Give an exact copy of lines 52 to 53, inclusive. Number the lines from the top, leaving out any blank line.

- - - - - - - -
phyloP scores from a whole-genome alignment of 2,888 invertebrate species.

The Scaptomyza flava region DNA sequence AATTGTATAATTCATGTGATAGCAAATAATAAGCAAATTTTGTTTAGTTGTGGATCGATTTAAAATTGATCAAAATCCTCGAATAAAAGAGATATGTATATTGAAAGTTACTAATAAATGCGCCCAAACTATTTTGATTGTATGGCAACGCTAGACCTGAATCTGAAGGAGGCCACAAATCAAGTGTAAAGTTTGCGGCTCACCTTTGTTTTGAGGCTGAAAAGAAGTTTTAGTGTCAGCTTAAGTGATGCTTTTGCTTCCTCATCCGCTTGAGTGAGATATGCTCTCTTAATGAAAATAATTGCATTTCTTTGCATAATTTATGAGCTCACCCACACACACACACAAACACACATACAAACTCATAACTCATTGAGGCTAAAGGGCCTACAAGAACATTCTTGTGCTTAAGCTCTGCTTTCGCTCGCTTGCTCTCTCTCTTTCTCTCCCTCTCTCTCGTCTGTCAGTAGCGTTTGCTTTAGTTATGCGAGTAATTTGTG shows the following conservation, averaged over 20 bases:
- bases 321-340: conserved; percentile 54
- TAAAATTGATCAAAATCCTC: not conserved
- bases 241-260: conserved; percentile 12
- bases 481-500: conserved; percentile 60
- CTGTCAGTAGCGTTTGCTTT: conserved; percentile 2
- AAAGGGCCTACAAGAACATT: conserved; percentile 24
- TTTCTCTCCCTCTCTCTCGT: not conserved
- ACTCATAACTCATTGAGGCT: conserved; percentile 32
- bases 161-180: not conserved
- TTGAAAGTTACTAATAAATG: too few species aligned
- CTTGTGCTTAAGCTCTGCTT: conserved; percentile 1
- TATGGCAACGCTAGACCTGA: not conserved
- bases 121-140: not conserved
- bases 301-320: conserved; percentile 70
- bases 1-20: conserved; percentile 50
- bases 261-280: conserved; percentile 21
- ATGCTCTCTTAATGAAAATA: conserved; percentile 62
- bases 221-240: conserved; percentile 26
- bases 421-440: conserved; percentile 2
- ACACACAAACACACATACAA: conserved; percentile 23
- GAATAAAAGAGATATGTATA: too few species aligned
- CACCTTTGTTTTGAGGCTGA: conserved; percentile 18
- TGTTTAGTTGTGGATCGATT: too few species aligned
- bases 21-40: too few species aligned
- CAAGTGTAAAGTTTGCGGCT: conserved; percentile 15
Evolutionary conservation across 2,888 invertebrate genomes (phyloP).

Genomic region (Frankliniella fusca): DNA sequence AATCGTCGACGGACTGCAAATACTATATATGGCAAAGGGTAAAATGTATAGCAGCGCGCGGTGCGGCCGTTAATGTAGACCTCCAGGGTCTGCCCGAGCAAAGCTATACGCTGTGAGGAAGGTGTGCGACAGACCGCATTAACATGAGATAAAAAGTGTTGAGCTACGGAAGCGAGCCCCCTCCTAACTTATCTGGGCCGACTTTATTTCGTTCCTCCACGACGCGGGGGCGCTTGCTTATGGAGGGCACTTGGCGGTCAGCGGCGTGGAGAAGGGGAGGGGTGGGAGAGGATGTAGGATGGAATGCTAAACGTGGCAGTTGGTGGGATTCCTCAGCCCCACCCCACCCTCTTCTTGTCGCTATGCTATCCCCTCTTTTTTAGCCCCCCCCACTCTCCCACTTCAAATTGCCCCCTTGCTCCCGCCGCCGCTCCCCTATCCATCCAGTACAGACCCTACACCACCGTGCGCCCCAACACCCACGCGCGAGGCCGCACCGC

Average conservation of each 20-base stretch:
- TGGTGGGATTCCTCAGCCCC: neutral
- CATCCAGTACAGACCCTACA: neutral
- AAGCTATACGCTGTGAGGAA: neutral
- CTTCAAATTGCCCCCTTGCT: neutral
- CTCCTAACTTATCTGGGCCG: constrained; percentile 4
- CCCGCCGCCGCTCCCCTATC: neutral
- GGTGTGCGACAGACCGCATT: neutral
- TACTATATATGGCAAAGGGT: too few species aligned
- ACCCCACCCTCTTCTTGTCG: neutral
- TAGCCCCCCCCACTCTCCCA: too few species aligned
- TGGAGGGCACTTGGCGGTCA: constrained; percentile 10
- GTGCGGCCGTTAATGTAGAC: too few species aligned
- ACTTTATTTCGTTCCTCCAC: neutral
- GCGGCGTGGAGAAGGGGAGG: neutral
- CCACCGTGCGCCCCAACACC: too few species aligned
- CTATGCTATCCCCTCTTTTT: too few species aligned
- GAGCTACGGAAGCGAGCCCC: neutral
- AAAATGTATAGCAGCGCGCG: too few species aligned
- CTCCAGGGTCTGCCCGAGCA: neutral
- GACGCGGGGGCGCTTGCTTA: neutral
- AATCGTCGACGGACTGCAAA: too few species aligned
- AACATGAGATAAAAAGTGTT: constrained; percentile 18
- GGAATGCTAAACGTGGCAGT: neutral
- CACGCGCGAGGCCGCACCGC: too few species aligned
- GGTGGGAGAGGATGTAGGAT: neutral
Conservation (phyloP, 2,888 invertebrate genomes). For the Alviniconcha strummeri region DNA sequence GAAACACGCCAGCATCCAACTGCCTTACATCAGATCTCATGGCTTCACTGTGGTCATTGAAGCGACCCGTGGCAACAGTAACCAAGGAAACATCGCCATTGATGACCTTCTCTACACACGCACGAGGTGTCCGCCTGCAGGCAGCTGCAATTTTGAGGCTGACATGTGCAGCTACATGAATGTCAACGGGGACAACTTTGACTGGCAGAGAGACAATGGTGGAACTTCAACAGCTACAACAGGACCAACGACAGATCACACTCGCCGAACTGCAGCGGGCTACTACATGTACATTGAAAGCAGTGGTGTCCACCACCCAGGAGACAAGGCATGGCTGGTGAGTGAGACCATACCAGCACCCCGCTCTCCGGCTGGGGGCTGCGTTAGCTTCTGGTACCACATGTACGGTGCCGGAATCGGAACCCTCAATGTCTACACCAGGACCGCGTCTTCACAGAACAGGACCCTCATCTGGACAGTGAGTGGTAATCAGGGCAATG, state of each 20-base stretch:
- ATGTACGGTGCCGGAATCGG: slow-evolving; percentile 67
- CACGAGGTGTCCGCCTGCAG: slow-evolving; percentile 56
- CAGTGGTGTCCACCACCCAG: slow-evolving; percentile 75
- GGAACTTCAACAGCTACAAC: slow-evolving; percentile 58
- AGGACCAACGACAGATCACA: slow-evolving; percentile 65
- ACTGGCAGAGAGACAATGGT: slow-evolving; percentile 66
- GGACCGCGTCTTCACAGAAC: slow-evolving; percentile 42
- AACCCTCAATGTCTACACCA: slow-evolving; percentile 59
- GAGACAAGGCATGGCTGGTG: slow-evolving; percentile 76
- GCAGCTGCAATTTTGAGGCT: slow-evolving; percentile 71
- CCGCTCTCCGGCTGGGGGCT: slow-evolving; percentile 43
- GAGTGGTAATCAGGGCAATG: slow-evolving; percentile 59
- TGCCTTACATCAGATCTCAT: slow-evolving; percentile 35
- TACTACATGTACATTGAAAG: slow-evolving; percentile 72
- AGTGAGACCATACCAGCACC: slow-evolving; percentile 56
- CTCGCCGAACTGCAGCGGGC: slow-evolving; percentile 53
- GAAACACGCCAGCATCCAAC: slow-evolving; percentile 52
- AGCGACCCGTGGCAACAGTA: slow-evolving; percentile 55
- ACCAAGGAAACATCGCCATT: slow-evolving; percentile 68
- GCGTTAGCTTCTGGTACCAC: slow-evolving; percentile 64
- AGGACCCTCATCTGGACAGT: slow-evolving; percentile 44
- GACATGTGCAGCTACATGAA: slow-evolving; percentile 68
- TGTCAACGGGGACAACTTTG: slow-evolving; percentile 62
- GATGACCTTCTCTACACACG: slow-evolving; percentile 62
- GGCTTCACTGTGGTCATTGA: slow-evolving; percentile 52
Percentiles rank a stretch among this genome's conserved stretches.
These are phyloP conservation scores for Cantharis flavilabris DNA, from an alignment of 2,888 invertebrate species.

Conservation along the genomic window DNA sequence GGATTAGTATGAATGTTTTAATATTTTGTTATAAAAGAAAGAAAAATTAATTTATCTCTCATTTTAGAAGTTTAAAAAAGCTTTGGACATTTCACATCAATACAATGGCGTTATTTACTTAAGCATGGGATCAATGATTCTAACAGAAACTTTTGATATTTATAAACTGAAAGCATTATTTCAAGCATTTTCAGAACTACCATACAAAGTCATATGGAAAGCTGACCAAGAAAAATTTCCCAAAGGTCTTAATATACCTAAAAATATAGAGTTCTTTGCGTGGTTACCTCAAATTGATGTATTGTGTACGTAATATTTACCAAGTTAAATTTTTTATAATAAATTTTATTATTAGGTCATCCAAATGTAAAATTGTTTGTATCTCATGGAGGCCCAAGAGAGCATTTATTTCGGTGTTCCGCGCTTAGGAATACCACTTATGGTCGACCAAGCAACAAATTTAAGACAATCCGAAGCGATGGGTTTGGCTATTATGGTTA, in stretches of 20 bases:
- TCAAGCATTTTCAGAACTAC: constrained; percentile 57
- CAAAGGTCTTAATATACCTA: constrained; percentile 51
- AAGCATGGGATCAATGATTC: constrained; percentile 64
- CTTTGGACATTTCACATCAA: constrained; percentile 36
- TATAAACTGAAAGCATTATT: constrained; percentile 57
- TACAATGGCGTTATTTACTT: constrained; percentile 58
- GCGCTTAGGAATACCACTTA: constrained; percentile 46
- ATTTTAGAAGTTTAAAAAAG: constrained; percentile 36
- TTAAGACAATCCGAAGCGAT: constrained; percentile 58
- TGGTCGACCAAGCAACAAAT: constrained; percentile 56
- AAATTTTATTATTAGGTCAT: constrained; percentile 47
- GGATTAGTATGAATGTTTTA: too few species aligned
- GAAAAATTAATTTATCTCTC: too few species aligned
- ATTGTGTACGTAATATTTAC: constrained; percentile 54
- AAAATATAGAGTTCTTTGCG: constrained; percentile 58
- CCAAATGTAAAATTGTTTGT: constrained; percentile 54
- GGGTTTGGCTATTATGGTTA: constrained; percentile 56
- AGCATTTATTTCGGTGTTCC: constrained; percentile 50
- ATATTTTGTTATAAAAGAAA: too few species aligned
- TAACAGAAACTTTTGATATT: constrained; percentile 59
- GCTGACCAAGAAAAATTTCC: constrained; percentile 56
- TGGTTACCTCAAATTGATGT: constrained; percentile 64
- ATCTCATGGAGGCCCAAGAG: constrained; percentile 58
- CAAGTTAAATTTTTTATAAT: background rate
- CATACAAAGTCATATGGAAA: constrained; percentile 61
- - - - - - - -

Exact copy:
- AACATGAGATAAAAAGTGTT: constrained; percentile 18
- GGAATGCTAAACGTGGCAGT: neutral